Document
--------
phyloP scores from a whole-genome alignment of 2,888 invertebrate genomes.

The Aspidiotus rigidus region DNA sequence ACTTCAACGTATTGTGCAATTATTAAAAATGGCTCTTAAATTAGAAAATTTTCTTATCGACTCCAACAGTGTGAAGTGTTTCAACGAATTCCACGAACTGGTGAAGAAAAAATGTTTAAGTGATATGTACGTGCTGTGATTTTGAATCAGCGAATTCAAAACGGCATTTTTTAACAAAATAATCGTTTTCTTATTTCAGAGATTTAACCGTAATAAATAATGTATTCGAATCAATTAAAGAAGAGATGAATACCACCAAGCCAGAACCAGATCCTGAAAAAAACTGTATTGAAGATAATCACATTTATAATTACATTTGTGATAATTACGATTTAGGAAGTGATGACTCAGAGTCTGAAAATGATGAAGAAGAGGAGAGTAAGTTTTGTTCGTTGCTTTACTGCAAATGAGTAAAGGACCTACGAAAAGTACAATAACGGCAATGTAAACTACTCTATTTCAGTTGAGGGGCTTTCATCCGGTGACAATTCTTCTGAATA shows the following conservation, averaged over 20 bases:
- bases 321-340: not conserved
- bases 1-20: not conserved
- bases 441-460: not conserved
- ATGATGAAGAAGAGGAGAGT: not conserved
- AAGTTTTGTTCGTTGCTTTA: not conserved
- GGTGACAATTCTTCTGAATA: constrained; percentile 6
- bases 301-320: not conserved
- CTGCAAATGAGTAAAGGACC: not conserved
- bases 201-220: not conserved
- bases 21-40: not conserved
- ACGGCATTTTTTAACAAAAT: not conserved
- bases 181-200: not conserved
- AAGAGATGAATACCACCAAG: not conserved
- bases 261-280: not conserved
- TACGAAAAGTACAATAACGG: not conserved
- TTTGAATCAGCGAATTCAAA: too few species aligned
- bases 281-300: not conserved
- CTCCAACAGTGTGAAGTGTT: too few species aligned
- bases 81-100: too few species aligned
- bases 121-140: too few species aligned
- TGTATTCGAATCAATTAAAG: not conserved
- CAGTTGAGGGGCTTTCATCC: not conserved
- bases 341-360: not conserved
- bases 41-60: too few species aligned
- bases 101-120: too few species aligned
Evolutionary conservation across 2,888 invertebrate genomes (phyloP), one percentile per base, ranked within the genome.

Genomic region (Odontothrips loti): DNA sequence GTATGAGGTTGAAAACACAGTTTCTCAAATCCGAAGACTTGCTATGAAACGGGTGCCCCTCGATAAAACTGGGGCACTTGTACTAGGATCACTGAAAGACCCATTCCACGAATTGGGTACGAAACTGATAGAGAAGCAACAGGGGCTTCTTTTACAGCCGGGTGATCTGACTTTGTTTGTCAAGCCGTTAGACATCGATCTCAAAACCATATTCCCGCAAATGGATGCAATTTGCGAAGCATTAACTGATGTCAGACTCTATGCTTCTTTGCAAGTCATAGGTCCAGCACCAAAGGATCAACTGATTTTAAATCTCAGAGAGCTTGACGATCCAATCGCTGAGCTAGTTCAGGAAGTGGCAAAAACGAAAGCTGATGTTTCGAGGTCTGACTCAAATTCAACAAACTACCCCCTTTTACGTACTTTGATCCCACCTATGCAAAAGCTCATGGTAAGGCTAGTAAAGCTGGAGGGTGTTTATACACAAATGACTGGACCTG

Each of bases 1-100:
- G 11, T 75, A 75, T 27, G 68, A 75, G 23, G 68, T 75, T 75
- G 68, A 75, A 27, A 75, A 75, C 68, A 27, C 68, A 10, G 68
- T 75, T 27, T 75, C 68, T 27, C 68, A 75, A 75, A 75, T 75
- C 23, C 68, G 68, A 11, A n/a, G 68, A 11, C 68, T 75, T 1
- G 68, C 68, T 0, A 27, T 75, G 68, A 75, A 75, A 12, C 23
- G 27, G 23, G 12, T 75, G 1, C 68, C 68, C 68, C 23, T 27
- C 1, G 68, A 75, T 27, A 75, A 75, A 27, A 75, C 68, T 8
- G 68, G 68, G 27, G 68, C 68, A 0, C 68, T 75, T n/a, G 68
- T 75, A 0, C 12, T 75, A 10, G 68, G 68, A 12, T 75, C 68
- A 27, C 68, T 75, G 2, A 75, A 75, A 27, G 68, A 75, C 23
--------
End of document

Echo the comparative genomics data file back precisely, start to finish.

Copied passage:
phyloP scores from a whole-genome alignment of 2,888 invertebrate genomes.

The Aspidiotus rigidus region DNA sequence ACTTCAACGTATTGTGCAATTATTAAAAATGGCTCTTAAATTAGAAAATTTTCTTATCGACTCCAACAGTGTGAAGTGTTTCAACGAATTCCACGAACTGGTGAAGAAAAAATGTTTAAGTGATATGTACGTGCTGTGATTTTGAATCAGCGAATTCAAAACGGCATTTTTTAACAAAATAATCGTTTTCTTATTTCAGAGATTTAACCGTAATAAATAATGTATTCGAATCAATTAAAGAAGAGATGAATACCACCAAGCCAGAACCAGATCCTGAAAAAAACTGTATTGAAGATAATCACATTTATAATTACATTTGTGATAATTACGATTTAGGAAGTGATGACTCAGAGTCTGAAAATGATGAAGAAGAGGAGAGTAAGTTTTGTTCGTTGCTTTACTGCAAATGAGTAAAGGACCTACGAAAAGTACAATAACGGCAATGTAAACTACTCTATTTCAGTTGAGGGGCTTTCATCCGGTGACAATTCTTCTGAATA shows the following conservation, averaged over 20 bases:
- bases 321-340: not conserved
- bases 1-20: not conserved
- bases 441-460: not conserved
- ATGATGAAGAAGAGGAGAGT: not conserved
- AAGTTTTGTTCGTTGCTTTA: not conserved
- GGTGACAATTCTTCTGAATA: constrained; percentile 6
- bases 301-320: not conserved
- CTGCAAATGAGTAAAGGACC: not conserved
- bases 201-220: not conserved
- bases 21-40: not conserved
- ACGGCATTTTTTAACAAAAT: not conserved
- bases 181-200: not conserved
- AAGAGATGAATACCACCAAG: not conserved
- bases 261-280: not conserved
- TACGAAAAGTACAATAACGG: not conserved
- TTTGAATCAGCGAATTCAAA: too few species aligned
- bases 281-300: not conserved
- CTCCAACAGTGTGAAGTGTT: too few species aligned
- bases 81-100: too few species aligned
- bases 121-140: too few species aligned
- TGTATTCGAATCAATTAAAG: not conserved
- CAGTTGAGGGGCTTTCATCC: not conserved
- bases 341-360: not conserved
- bases 41-60: too few species aligned
- bases 101-120: too few species aligned
Evolutionary conservation across 2,888 invertebrate genomes (phyloP), one percentile per base, ranked within the genome.

Genomic region (Odontothrips loti): DNA sequence GTATGAGGTTGAAAACACAGTTTCTCAAATCCGAAGACTTGCTATGAAACGGGTGCCCCTCGATAAAACTGGGGCACTTGTACTAGGATCACTGAAAGACCCATTCCACGAATTGGGTACGAAACTGATAGAGAAGCAACAGGGGCTTCTTTTACAGCCGGGTGATCTGACTTTGTTTGTCAAGCCGTTAGACATCGATCTCAAAACCATATTCCCGCAAATGGATGCAATTTGCGAAGCATTAACTGATGTCAGACTCTATGCTTCTTTGCAAGTCATAGGTCCAGCACCAAAGGATCAACTGATTTTAAATCTCAGAGAGCTTGACGATCCAATCGCTGAGCTAGTTCAGGAAGTGGCAAAAACGAAAGCTGATGTTTCGAGGTCTGACTCAAATTCAACAAACTACCCCCTTTTACGTACTTTGATCCCACCTATGCAAAAGCTCATGGTAAGGCTAGTAAAGCTGGAGGGTGTTTATACACAAATGACTGGACCTG

Each of bases 1-100:
- G 11, T 75, A 75, T 27, G 68, A 75, G 23, G 68, T 75, T 75
- G 68, A 75, A 27, A 75, A 75, C 68, A 27, C 68, A 10, G 68
- T 75, T 27, T 75, C 68, T 27, C 68, A 75, A 75, A 75, T 75
- C 23, C 68, G 68, A 11, A n/a, G 68, A 11, C 68, T 75, T 1
- G 68, C 68, T 0, A 27, T 75, G 68, A 75, A 75, A 12, C 23
- G 27, G 23, G 12, T 75, G 1, C 68, C 68, C 68, C 23, T 27
- C 1, G 68, A 75, T 27, A 75, A 75, A 27, A 75, C 68, T 8
- G 68, G 68, G 27, G 68, C 68, A 0, C 68, T 75, T n/a, G 68
- T 75, A 0, C 12, T 75, A 10, G 68, G 68, A 12, T 75, C 68
- A 27, C 68, T 75, G 2, A 75, A 75, A 27, G 68, A 75, C 23